12.14. Marking a Port Not Installable with BROKEN, FORBIDDEN, or IGNORE

In certain cases users should be prevented from installing a port. To tell a user that a port should not be installed, there are several make variables that can be used in a port's Makefile. The value of the following make variables will be the reason that is given back to users for why the port refuses to install itself. Please use the correct make variable as each make variable conveys radically different meanings to both users, and to automated systems that depend on the Makefiles, such as the ports build cluster, FreshPorts, and portsmon.

12.14.1. Variables

  • BROKEN is reserved for ports that currently do not compile, install, deinstall, or run correctly. It should be used for ports where the problem is believed to be temporary.

    If instructed, the build cluster will still attempt to try to build them to see if the underlying problem has been resolved. (However, in general, the cluster is run without this.)

    For instance, use BROKEN when a port:

    • does not compile

    • fails its configuration or installation process

    • installs files outside of ${PREFIX}

    • does not remove all its files cleanly upon deinstall (however, it may be acceptable, and desirable, for the port to leave user-modified files behind)

    • has runtime issues on systems where it is supposed to run fine.

  • FORBIDDEN is used for ports that contain a security vulnerability or induce grave concern regarding the security of a FreeBSD system with a given port installed (e.g., a reputably insecure program or a program that provides easily exploitable services). Ports should be marked as FORBIDDEN as soon as a particular piece of software has a vulnerability and there is no released upgrade. Ideally ports should be upgraded as soon as possible when a security vulnerability is discovered so as to reduce the number of vulnerable FreeBSD hosts (we like being known for being secure), however sometimes there is a noticeable time gap between disclosure of a vulnerability and an updated release of the vulnerable software. Do not mark a port FORBIDDEN for any reason other than security.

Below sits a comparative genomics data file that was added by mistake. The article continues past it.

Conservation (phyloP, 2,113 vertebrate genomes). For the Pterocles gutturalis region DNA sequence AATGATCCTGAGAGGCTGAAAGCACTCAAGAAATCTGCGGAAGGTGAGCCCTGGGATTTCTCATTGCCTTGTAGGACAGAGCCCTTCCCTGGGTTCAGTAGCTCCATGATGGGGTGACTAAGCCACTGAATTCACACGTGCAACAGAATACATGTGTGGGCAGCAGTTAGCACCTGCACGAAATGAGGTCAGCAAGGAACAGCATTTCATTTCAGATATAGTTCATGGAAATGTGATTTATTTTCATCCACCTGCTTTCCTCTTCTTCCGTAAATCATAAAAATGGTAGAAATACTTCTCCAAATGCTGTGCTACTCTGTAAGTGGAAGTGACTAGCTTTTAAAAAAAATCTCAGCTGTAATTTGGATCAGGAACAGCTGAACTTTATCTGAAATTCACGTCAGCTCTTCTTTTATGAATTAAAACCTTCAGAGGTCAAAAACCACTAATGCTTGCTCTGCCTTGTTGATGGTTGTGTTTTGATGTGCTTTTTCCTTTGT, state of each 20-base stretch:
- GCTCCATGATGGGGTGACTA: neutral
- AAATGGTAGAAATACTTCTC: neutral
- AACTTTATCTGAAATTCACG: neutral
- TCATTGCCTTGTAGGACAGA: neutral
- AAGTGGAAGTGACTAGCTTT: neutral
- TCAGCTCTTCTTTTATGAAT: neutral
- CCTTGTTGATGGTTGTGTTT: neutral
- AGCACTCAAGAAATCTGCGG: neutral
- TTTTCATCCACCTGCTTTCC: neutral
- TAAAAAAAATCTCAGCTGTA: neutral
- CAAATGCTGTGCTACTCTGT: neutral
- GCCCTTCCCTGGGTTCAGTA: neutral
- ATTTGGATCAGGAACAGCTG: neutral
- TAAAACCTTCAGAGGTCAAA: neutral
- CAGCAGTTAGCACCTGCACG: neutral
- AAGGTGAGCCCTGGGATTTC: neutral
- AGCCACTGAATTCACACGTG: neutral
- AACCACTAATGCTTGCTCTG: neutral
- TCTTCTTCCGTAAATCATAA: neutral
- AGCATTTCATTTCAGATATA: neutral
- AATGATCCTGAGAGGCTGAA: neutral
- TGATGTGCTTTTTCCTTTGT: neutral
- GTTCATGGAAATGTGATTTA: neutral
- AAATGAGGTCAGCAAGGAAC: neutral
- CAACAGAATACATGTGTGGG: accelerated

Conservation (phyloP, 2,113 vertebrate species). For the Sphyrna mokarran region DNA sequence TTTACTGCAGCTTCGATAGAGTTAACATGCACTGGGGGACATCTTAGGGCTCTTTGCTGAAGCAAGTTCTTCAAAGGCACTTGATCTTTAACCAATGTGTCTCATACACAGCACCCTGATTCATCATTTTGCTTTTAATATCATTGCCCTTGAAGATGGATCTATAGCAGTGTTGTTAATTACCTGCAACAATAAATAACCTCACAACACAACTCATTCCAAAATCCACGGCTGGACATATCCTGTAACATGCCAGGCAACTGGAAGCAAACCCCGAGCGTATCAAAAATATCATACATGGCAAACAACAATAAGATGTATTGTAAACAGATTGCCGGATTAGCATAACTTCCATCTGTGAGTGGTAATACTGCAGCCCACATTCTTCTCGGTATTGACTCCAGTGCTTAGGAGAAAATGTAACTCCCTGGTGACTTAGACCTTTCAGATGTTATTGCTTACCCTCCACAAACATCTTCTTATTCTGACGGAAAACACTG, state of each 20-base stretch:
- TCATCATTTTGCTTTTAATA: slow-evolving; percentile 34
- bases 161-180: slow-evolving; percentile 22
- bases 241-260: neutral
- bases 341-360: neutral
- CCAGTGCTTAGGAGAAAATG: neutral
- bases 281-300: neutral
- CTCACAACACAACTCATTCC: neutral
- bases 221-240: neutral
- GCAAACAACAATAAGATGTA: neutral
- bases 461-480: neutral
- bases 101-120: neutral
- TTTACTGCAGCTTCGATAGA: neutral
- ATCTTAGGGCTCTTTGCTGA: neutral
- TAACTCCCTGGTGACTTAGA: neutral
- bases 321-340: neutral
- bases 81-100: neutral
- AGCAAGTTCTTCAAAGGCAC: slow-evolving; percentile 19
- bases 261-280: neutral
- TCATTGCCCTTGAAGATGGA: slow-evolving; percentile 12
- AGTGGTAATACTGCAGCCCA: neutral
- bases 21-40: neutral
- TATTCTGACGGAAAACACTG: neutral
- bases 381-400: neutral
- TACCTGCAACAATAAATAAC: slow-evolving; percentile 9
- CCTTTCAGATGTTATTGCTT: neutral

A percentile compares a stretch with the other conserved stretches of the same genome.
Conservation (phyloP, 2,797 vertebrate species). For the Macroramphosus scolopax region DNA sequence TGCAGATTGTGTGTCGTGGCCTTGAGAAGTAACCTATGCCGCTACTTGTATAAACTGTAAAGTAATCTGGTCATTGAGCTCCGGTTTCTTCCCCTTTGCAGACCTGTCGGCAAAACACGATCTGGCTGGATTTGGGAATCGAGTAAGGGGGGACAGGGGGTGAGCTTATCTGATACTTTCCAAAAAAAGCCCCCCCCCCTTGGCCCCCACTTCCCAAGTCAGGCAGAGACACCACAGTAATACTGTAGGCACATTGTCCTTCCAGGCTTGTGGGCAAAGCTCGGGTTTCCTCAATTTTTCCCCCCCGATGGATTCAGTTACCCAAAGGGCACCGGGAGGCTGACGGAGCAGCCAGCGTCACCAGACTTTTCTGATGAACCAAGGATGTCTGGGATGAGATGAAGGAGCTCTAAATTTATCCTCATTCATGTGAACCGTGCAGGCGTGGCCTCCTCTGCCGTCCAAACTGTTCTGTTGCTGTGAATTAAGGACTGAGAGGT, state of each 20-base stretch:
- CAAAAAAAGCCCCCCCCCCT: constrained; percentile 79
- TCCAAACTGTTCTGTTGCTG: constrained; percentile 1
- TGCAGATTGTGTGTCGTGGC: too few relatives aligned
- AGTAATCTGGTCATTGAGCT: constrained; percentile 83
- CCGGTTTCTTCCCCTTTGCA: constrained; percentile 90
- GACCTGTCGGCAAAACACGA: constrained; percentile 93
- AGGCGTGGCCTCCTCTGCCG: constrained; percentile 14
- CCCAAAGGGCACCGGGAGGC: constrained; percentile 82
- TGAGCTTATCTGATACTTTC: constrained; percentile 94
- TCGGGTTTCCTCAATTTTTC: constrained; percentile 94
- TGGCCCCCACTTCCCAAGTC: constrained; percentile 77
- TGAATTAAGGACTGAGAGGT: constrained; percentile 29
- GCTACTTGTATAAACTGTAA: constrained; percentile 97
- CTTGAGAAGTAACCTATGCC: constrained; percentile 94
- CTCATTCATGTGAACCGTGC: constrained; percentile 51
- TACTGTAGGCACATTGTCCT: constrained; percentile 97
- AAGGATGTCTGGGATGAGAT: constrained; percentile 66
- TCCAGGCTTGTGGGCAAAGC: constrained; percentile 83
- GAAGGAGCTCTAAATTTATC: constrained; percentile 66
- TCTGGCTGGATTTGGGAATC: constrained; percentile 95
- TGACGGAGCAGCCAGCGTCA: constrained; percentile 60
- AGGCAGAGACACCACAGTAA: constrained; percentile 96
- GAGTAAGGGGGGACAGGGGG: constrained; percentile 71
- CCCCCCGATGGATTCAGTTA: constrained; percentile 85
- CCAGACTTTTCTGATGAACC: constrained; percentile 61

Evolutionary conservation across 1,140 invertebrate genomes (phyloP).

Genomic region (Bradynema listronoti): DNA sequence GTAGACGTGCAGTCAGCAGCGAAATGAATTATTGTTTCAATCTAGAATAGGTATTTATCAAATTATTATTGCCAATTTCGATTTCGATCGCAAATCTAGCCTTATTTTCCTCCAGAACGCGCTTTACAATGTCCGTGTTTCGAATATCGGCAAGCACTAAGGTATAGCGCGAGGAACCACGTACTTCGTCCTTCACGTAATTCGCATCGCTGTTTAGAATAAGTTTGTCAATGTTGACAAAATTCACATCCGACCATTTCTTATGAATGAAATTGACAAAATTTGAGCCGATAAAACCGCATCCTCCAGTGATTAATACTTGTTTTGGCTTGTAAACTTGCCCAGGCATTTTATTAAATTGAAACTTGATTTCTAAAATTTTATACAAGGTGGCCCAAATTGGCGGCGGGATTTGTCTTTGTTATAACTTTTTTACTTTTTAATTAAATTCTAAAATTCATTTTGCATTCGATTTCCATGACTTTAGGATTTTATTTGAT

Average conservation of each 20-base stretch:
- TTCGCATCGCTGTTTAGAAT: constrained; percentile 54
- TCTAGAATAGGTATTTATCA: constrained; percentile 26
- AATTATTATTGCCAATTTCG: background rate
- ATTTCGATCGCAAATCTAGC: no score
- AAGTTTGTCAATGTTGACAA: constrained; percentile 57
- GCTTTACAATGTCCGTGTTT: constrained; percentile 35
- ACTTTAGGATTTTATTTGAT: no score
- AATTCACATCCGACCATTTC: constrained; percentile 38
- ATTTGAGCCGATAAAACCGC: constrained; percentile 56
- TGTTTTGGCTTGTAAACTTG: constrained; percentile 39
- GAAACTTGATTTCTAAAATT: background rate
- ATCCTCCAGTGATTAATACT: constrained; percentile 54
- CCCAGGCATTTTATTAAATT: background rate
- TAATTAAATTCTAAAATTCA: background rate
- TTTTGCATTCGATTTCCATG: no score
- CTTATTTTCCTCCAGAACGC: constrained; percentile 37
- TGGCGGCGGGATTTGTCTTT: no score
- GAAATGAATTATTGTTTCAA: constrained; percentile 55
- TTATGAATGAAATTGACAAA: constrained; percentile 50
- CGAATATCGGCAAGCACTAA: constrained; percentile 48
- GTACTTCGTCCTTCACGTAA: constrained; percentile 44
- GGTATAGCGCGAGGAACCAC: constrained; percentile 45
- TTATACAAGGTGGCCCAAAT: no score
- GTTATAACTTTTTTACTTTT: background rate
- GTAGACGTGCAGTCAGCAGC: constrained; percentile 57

• IGNORE is reserved for ports that should not be built for some other reason. It should be used for ports where the problem is believed to be structural. The build cluster will not, under any circumstances, build ports marked as IGNORE. For instance, use IGNORE when a port:

    • does not work on the installed version of FreeBSD

    • has a distfile which may not be automatically fetched due to licensing restrictions

    • does not work with some other currently installed port (for instance, the port depends on www/apache20 but www/apache22 is installed)


    If a port would conflict with a currently installed port (for example, if they install a file in the same place that performs a different function), use CONFLICTS instead. CONFLICTS will set IGNORE by itself.

  • If a port should be marked IGNORE only on certain architectures, there are two other convenience variables that will automatically set IGNORE for you: ONLY_FOR_ARCHS and NOT_FOR_ARCHS. Examples:

    ONLY_FOR_ARCHS=	i386 amd64
    NOT_FOR_ARCHS=	ia64 sparc64

    A custom IGNORE message can be set using ONLY_FOR_ARCHS_REASON and NOT_FOR_ARCHS_REASON. Per architecture entries are possible with ONLY_FOR_ARCHS_REASON_ARCH and NOT_FOR_ARCHS_REASON_ARCH.

  • If a port fetches i386 binaries and installs them, IA32_BINARY_PORT should be set. If this variable is set, it will be checked whether the /usr/lib32 directory is available for IA32 versions of libraries and whether the kernel has IA32 compatibility compiled in. If one of these two dependencies is not satisfied, IGNORE will be set automatically.

12.14.2. Implementation Notes

The strings should not be quoted. Also, the wording of the string should be somewhat different due to the way the information is shown to the user. Examples:

BROKEN=	fails to link with base -lcrypto
IGNORE=	unsupported on recent versions

resulting in the following output from make describe:

===>  foobar-0.1 is marked as broken: fails to link with base -lcrypto.
===>  foobar-0.1 is unsupported on recent versions.

All FreeBSD documents are available for download at http://ftp.FreeBSD.org/pub/FreeBSD/doc/

Questions that are not answered by the documentation may be sent to <freebsd-questions@FreeBSD.org>.
Send questions about this document to <freebsd-doc@FreeBSD.org>.